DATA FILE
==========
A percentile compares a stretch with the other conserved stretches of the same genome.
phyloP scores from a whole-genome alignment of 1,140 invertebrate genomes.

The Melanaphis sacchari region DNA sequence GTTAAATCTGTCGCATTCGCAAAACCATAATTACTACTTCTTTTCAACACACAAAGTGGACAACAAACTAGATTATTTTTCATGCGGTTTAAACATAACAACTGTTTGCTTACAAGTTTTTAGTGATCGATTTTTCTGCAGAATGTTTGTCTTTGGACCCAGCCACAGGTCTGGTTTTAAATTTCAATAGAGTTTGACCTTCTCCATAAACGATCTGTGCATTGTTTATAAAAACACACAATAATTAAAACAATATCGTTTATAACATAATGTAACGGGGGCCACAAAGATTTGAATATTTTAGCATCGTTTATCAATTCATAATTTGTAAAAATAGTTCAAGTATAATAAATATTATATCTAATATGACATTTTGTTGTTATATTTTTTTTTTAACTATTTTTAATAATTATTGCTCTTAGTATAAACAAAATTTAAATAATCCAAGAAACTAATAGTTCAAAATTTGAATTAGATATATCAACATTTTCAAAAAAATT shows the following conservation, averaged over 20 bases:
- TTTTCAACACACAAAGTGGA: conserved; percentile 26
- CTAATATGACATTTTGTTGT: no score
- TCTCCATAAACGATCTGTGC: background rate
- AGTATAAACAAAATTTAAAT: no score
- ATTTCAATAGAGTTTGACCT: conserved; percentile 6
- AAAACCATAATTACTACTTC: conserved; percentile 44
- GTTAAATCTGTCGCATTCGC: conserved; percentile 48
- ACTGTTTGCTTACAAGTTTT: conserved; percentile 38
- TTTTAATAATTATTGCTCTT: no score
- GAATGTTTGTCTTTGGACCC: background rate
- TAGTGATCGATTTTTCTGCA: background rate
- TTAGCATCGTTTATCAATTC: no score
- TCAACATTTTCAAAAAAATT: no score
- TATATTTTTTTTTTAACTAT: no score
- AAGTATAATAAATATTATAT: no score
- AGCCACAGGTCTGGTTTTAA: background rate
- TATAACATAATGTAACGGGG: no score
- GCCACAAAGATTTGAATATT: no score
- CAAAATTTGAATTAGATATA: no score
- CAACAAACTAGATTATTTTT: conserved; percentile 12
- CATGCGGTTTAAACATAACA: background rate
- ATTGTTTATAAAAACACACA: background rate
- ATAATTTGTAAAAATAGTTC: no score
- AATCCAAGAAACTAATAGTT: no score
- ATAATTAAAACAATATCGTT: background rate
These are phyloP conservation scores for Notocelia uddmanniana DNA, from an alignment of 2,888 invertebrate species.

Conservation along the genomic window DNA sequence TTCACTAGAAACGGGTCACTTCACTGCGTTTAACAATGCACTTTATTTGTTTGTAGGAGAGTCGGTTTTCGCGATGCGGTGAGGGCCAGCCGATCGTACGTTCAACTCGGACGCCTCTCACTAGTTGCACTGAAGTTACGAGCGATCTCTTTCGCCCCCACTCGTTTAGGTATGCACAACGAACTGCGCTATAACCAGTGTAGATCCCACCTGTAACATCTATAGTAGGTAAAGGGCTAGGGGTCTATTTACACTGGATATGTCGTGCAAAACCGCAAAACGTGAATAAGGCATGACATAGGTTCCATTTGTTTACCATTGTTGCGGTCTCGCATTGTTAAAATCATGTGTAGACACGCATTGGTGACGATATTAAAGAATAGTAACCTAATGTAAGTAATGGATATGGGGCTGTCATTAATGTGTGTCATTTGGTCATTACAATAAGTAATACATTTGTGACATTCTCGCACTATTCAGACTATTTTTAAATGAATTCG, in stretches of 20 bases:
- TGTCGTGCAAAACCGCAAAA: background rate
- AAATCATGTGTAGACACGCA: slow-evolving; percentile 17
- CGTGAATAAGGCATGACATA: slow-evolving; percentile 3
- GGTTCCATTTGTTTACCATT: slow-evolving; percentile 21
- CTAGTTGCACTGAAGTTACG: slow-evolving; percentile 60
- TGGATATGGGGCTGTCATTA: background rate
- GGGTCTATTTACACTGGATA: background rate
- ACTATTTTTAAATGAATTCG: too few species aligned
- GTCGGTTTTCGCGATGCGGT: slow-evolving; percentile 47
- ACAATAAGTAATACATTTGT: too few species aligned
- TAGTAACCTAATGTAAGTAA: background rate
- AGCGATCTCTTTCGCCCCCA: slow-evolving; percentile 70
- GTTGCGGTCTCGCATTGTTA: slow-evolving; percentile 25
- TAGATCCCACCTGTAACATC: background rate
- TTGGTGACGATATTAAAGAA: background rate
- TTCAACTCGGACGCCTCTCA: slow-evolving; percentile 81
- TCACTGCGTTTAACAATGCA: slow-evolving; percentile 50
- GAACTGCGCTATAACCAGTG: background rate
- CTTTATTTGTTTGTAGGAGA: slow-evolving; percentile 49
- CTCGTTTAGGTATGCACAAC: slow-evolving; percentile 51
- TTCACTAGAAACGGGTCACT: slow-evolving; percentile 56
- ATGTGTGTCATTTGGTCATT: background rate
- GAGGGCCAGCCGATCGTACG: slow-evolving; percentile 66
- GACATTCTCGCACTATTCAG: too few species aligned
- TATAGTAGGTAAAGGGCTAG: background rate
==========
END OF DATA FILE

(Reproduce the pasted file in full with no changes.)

A percentile compares a stretch with the other conserved stretches of the same genome.
phyloP scores from a whole-genome alignment of 1,140 invertebrate genomes.

The Melanaphis sacchari region DNA sequence GTTAAATCTGTCGCATTCGCAAAACCATAATTACTACTTCTTTTCAACACACAAAGTGGACAACAAACTAGATTATTTTTCATGCGGTTTAAACATAACAACTGTTTGCTTACAAGTTTTTAGTGATCGATTTTTCTGCAGAATGTTTGTCTTTGGACCCAGCCACAGGTCTGGTTTTAAATTTCAATAGAGTTTGACCTTCTCCATAAACGATCTGTGCATTGTTTATAAAAACACACAATAATTAAAACAATATCGTTTATAACATAATGTAACGGGGGCCACAAAGATTTGAATATTTTAGCATCGTTTATCAATTCATAATTTGTAAAAATAGTTCAAGTATAATAAATATTATATCTAATATGACATTTTGTTGTTATATTTTTTTTTTAACTATTTTTAATAATTATTGCTCTTAGTATAAACAAAATTTAAATAATCCAAGAAACTAATAGTTCAAAATTTGAATTAGATATATCAACATTTTCAAAAAAATT shows the following conservation, averaged over 20 bases:
- TTTTCAACACACAAAGTGGA: conserved; percentile 26
- CTAATATGACATTTTGTTGT: no score
- TCTCCATAAACGATCTGTGC: background rate
- AGTATAAACAAAATTTAAAT: no score
- ATTTCAATAGAGTTTGACCT: conserved; percentile 6
- AAAACCATAATTACTACTTC: conserved; percentile 44
- GTTAAATCTGTCGCATTCGC: conserved; percentile 48
- ACTGTTTGCTTACAAGTTTT: conserved; percentile 38
- TTTTAATAATTATTGCTCTT: no score
- GAATGTTTGTCTTTGGACCC: background rate
- TAGTGATCGATTTTTCTGCA: background rate
- TTAGCATCGTTTATCAATTC: no score
- TCAACATTTTCAAAAAAATT: no score
- TATATTTTTTTTTTAACTAT: no score
- AAGTATAATAAATATTATAT: no score
- AGCCACAGGTCTGGTTTTAA: background rate
- TATAACATAATGTAACGGGG: no score
- GCCACAAAGATTTGAATATT: no score
- CAAAATTTGAATTAGATATA: no score
- CAACAAACTAGATTATTTTT: conserved; percentile 12
- CATGCGGTTTAAACATAACA: background rate
- ATTGTTTATAAAAACACACA: background rate
- ATAATTTGTAAAAATAGTTC: no score
- AATCCAAGAAACTAATAGTT: no score
- ATAATTAAAACAATATCGTT: background rate
These are phyloP conservation scores for Notocelia uddmanniana DNA, from an alignment of 2,888 invertebrate species.

Conservation along the genomic window DNA sequence TTCACTAGAAACGGGTCACTTCACTGCGTTTAACAATGCACTTTATTTGTTTGTAGGAGAGTCGGTTTTCGCGATGCGGTGAGGGCCAGCCGATCGTACGTTCAACTCGGACGCCTCTCACTAGTTGCACTGAAGTTACGAGCGATCTCTTTCGCCCCCACTCGTTTAGGTATGCACAACGAACTGCGCTATAACCAGTGTAGATCCCACCTGTAACATCTATAGTAGGTAAAGGGCTAGGGGTCTATTTACACTGGATATGTCGTGCAAAACCGCAAAACGTGAATAAGGCATGACATAGGTTCCATTTGTTTACCATTGTTGCGGTCTCGCATTGTTAAAATCATGTGTAGACACGCATTGGTGACGATATTAAAGAATAGTAACCTAATGTAAGTAATGGATATGGGGCTGTCATTAATGTGTGTCATTTGGTCATTACAATAAGTAATACATTTGTGACATTCTCGCACTATTCAGACTATTTTTAAATGAATTCG, in stretches of 20 bases:
- TGTCGTGCAAAACCGCAAAA: background rate
- AAATCATGTGTAGACACGCA: slow-evolving; percentile 17
- CGTGAATAAGGCATGACATA: slow-evolving; percentile 3
- GGTTCCATTTGTTTACCATT: slow-evolving; percentile 21
- CTAGTTGCACTGAAGTTACG: slow-evolving; percentile 60
- TGGATATGGGGCTGTCATTA: background rate
- GGGTCTATTTACACTGGATA: background rate
- ACTATTTTTAAATGAATTCG: too few species aligned
- GTCGGTTTTCGCGATGCGGT: slow-evolving; percentile 47
- ACAATAAGTAATACATTTGT: too few species aligned
- TAGTAACCTAATGTAAGTAA: background rate
- AGCGATCTCTTTCGCCCCCA: slow-evolving; percentile 70
- GTTGCGGTCTCGCATTGTTA: slow-evolving; percentile 25
- TAGATCCCACCTGTAACATC: background rate
- TTGGTGACGATATTAAAGAA: background rate
- TTCAACTCGGACGCCTCTCA: slow-evolving; percentile 81
- TCACTGCGTTTAACAATGCA: slow-evolving; percentile 50
- GAACTGCGCTATAACCAGTG: background rate
- CTTTATTTGTTTGTAGGAGA: slow-evolving; percentile 49
- CTCGTTTAGGTATGCACAAC: slow-evolving; percentile 51
- TTCACTAGAAACGGGTCACT: slow-evolving; percentile 56
- ATGTGTGTCATTTGGTCATT: background rate
- GAGGGCCAGCCGATCGTACG: slow-evolving; percentile 66
- GACATTCTCGCACTATTCAG: too few species aligned
- TATAGTAGGTAAAGGGCTAG: background rate